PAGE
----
Many promising, potentially market-changing concepts are introduced each year, but commercialization remains an unprecedentedly big ask. Here’s what we've learned developing ours, writes André Ølberg
Offshore wind power has been sailing in rough seas through 2023. The latest market storm came with Danish sector pacesetter Ørsted’s decision to cease development of its giant Ocean Wind 1 and 2 projects in the US Atlantic, resulting in a $4bn impairment for the company that until recently had been held up as a shining example of how to transition from oil & gas to renewables.
The problems faced by Ørsted and many other offshore wind developers have rightly been linked to rising interest rates, high supply chain inflation, and auction parameters not incorporating mechanisms compensating for elevated prices. For the supply chain, profitability has also been a challenge, evident in the financials of western turbine manufacturers caught in what appears to be a classic prisoners dilemma, in which they are forced to engineer increasingly larger wind turbines, under pressure from lower-cost Chinese rivals, but without the order book revenue needed to support this scale-up. Matters are further complicated by local factors driving up prices, including lack of available infrastructure and underdeveloped supply chains.
At the same time, the world needs more renewable energy to be brought online to meet climate action goals, with offshore wind, both bottom-fixed and floating, key to the energy mix needed to reach a net-zero future. Honing the competitiveness of offshore wind versus other energy sources will require new, more cost-effective technologies and solutions: the industry needs to build and install projects faster and smarter and to operate and maintain these developments at lower-cost.
'Many promising, potentially market-changing ideas are introduced each year: the road from spark of conception to commercialization can be bumpy'André Ølberg
CFO & Commercial Director
To speed the build-out of offshore wind around the world, large investments in port infrastructure and crane capacity are required over the next decade. For a sense of scale: the UK’s Floating Offshore Wind Taskforce last year flagged that a £4bn ($4.9bn) spend is needed to develop the coastal construction infrastructure required for floating wind alone, while in the US, the Oceantic Network (formerly the Business Network for Offshore Wind) calculates a $36bn investment will have to be made for the American Atlantic build-out.
Construction offshore of both fixed and floating units, meanwhile, faces its own hurdles, not least a looming wind turbine installation vessel crunch. And the industry has already seen early indications that the high cost of operation and maintenance (O&M) of conventional offshore turbines could be equally problematic for floating, with grim examples of both time consuming and costly major component replacement worrying developers, investors, and insurance companies, including at the Kincardine project off Scotland, where floating units had to be disconnected and towed-in for servicing.
From our standpoint, a crane concept we are developing, called WindSpider (pictured above), could be a big part of the answer to these challenges: in port, the solution, a 'self-erecting’ lifting technology that uses the wind turbine tower as support for the crane, could remove the need for in-situ high-capacity cranes to mount nacelle and blades; offshore it could be mated to existing offshore vessels or barges to ease the coming shortage of WTIVs; and, for O&M, it could make it possible – and at low cost – to replace major turbine components in-situ, particularly crucial for floating units.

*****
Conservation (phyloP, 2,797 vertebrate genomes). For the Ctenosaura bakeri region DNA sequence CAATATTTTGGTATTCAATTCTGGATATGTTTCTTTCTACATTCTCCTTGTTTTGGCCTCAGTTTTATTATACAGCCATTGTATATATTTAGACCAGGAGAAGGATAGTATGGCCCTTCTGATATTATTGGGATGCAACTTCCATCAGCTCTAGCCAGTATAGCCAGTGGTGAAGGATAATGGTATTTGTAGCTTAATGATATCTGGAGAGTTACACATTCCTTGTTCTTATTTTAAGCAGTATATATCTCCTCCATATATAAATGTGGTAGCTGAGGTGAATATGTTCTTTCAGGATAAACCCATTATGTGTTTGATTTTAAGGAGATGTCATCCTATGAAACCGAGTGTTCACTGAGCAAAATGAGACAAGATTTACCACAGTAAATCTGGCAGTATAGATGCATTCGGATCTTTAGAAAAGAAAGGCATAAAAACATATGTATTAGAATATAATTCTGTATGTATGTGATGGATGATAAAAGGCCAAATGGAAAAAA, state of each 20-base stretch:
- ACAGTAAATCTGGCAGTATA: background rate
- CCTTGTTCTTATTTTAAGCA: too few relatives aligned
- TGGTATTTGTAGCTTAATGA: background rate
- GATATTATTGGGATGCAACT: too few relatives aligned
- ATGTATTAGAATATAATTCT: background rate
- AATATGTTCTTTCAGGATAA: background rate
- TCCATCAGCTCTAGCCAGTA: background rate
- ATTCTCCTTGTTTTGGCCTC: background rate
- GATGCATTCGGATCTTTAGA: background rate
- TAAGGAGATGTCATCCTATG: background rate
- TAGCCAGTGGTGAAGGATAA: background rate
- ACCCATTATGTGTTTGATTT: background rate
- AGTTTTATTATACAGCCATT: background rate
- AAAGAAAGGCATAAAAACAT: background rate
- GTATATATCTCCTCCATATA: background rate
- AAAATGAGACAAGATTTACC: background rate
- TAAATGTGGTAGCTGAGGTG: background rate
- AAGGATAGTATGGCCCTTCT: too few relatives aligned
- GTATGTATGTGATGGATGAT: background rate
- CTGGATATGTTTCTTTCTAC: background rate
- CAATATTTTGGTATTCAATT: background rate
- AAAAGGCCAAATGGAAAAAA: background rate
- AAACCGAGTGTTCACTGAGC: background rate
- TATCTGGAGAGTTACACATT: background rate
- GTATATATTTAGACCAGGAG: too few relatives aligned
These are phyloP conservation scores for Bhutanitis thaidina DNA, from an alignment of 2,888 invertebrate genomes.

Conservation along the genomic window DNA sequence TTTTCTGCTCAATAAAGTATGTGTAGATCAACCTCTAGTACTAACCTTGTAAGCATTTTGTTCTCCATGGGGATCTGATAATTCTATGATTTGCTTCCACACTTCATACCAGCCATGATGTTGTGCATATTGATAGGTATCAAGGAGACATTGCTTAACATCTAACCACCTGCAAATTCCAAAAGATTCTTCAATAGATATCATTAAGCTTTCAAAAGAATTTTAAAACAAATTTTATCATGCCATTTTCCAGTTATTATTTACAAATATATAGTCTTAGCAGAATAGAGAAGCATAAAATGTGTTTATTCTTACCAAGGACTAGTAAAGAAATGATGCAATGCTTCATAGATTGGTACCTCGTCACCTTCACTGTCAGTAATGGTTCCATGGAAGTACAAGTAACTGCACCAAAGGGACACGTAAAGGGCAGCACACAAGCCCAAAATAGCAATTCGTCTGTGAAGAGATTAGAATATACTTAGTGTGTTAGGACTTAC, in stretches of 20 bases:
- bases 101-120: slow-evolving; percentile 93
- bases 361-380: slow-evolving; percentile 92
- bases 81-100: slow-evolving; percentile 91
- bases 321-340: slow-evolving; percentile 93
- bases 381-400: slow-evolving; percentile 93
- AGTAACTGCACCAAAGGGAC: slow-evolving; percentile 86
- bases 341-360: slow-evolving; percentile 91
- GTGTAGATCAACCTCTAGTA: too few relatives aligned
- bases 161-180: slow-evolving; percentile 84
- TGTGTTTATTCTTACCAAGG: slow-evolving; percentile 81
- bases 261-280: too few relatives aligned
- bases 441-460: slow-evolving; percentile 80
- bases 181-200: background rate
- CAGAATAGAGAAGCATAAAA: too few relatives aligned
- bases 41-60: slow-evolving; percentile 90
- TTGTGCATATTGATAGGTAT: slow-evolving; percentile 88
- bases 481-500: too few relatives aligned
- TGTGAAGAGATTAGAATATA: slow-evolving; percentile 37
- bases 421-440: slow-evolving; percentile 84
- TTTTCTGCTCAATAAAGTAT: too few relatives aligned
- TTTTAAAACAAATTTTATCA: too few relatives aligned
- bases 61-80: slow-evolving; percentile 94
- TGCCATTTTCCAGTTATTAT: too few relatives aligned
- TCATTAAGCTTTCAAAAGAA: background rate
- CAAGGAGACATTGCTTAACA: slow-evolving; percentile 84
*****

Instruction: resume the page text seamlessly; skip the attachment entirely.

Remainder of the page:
But, the point here is larger than our technology alone. Although many promising, potentially market-changing ideas are introduced each year, the road from spark of conception to commercialization can be bumpy. What all new technology shares should be the focus of our sector as we accelerate our build-out – lest we forget, the International Energy Agency’s forecast of 2TW of offshore wind turning by 2050 from the 65GW operational today is an unprecedentedly big ask. Here are some of our learnings so far:
1. Target a flexible solution that boosts utilization. For us this means designing equipment that works on a wide variety of turbine models and sizes and in different market segments – onshore, bottom-fixed and floating; interfaces well with other technologies – that is, requires no adaptation of the turbine itself; enables upgrades of the equipment as turbine nameplates increase; and re-uses existing assets and technologies.
2. Joint financing goes hand-in-hand with technology development. A clear strategy for financing different technology development steps is beneficial, especially in today’s market environment where this can often call for collaborative efforts from industry, public support schemes and investors.
3. Industry involvement is crucial. Engagement and commitment from developers, operators, and turbine OEMs for technology and competency sharing and equipment testing can create a commercial runway as funding and operational contracts are critical for introducing new technologies that will improve profitability for the industry going forward.
And don’t forget about third party verification. Having a classification society involved in the verification and supporting the technology development is highly beneficial for the technology developer itself and also its different stakeholders.
The current market environment calls for new innovative technologies, and with the support from the developers and turbine OEMs the offshore wind industry with its strong growth trajectory will correct its course and sail into a bright and profitable future.
• André Ølberg is CFO & Commercial Director of Norwegian technology developer WindSpider
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